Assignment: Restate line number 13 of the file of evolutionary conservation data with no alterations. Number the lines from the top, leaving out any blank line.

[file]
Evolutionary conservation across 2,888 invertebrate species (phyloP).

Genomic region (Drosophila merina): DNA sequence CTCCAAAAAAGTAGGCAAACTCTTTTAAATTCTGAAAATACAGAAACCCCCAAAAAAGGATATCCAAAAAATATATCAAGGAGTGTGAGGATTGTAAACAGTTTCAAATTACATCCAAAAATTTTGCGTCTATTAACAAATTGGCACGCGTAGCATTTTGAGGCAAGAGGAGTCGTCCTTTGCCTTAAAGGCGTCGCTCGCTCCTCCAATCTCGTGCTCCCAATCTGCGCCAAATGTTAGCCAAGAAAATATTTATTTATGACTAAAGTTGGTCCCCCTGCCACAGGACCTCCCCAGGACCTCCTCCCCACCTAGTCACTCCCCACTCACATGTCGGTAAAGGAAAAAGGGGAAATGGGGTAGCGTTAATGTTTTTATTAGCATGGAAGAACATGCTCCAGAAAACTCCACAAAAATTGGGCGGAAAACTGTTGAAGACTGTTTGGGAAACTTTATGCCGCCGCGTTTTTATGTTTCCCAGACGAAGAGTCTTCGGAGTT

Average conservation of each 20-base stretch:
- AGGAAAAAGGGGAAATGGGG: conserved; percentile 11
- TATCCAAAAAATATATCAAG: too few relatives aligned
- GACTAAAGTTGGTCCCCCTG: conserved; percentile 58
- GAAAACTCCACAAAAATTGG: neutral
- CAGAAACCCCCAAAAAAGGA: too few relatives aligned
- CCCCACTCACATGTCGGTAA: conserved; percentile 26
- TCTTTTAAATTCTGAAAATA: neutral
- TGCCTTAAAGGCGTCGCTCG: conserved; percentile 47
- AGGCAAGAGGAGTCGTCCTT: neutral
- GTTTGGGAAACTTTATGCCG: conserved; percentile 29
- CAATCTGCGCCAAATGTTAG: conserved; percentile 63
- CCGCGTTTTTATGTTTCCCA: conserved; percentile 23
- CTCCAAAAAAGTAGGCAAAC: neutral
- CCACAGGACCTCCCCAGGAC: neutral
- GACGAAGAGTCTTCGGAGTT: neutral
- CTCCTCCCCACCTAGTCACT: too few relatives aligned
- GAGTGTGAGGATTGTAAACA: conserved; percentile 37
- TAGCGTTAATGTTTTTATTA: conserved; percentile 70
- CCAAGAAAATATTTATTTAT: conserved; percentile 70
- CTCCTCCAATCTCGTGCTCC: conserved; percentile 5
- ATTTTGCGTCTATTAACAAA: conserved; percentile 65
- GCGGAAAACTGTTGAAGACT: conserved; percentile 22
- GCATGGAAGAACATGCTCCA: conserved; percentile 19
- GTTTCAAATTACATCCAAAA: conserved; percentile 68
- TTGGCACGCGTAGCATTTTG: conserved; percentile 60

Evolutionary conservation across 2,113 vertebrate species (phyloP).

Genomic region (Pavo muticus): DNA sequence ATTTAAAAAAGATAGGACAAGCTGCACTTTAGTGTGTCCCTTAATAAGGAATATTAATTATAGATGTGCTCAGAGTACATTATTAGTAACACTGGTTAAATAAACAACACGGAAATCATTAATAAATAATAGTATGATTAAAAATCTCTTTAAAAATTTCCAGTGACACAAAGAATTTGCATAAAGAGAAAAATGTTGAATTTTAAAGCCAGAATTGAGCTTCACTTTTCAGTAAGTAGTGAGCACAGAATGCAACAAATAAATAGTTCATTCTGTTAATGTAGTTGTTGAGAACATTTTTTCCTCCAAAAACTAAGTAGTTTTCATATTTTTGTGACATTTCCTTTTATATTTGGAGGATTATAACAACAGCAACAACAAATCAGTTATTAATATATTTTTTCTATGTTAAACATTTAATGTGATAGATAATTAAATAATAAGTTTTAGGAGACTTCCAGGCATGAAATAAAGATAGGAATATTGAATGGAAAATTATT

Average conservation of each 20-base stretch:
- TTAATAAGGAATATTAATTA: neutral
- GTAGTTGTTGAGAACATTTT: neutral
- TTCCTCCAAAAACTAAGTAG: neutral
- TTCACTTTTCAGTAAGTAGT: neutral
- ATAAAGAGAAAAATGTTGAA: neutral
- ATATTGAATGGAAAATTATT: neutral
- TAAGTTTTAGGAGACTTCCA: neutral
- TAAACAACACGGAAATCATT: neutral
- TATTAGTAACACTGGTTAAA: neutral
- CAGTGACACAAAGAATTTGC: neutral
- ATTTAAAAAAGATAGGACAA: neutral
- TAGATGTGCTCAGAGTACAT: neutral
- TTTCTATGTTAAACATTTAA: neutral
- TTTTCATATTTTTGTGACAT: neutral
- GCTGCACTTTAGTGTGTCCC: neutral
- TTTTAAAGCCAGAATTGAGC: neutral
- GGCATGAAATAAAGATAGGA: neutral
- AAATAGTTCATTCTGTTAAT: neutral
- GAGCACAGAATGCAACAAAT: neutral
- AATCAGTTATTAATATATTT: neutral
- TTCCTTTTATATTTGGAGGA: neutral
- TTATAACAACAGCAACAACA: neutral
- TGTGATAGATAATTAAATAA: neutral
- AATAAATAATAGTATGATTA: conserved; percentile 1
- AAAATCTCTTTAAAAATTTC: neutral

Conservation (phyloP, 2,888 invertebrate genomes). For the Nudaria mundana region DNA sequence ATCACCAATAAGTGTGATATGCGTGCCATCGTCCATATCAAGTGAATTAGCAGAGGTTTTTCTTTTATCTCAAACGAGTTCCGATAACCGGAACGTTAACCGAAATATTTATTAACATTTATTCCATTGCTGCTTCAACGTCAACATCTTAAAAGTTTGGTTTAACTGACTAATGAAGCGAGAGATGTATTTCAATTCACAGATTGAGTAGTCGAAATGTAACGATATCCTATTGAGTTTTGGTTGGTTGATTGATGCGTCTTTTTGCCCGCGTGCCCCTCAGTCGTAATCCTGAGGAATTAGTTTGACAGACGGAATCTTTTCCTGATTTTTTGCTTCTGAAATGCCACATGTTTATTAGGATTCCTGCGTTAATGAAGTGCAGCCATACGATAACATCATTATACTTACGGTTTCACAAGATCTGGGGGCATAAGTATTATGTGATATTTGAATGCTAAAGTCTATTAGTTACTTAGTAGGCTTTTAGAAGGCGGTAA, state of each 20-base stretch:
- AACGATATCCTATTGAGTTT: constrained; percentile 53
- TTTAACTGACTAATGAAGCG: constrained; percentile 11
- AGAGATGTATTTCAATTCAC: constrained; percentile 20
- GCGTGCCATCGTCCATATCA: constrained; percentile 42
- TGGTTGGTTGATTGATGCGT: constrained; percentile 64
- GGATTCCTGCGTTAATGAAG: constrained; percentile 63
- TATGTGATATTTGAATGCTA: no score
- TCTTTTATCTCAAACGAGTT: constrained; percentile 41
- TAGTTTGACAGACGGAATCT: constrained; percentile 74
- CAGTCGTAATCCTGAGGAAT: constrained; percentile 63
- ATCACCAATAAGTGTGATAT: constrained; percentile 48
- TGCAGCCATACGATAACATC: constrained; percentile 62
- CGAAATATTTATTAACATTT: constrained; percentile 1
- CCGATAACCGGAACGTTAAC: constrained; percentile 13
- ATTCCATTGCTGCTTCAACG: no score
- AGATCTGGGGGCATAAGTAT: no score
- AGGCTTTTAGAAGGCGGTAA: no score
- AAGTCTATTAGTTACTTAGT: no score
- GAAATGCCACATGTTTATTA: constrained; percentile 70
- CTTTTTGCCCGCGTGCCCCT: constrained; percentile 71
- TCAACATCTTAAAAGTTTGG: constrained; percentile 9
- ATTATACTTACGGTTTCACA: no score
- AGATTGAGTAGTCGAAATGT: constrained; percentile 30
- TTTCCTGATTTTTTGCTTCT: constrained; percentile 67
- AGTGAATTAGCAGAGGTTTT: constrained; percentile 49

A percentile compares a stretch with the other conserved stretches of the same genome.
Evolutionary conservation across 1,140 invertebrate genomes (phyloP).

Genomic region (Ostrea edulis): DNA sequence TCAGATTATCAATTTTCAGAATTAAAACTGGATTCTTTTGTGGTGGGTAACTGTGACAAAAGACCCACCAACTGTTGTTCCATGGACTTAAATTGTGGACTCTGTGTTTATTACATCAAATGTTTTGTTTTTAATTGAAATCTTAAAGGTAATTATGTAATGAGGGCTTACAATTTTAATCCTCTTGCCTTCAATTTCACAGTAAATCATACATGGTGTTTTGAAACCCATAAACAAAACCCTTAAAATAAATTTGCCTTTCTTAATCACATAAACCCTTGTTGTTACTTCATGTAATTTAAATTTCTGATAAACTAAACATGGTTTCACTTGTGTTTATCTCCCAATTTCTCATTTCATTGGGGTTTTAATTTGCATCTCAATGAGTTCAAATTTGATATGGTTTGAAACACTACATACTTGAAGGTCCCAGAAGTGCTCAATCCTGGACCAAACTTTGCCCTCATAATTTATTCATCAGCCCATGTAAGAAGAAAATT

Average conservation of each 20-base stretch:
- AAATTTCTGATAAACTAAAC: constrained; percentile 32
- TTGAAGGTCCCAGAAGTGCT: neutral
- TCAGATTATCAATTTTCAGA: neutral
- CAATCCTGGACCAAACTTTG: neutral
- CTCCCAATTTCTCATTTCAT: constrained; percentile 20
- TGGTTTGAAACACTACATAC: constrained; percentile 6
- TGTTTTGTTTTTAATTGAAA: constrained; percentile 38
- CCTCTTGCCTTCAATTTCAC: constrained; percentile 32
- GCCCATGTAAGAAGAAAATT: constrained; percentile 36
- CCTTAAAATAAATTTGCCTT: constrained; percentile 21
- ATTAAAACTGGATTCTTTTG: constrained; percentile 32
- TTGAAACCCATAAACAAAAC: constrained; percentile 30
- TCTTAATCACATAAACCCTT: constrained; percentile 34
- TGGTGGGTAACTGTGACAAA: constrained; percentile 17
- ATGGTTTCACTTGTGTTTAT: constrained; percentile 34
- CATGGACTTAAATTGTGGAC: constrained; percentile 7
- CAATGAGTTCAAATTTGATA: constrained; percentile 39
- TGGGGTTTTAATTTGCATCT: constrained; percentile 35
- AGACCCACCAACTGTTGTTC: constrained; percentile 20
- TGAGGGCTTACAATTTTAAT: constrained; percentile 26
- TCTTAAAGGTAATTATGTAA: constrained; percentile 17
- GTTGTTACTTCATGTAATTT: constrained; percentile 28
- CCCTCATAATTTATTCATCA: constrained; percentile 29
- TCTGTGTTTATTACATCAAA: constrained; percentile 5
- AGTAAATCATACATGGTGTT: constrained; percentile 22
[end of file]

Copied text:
- GTTTGGGAAACTTTATGCCG: conserved; percentile 29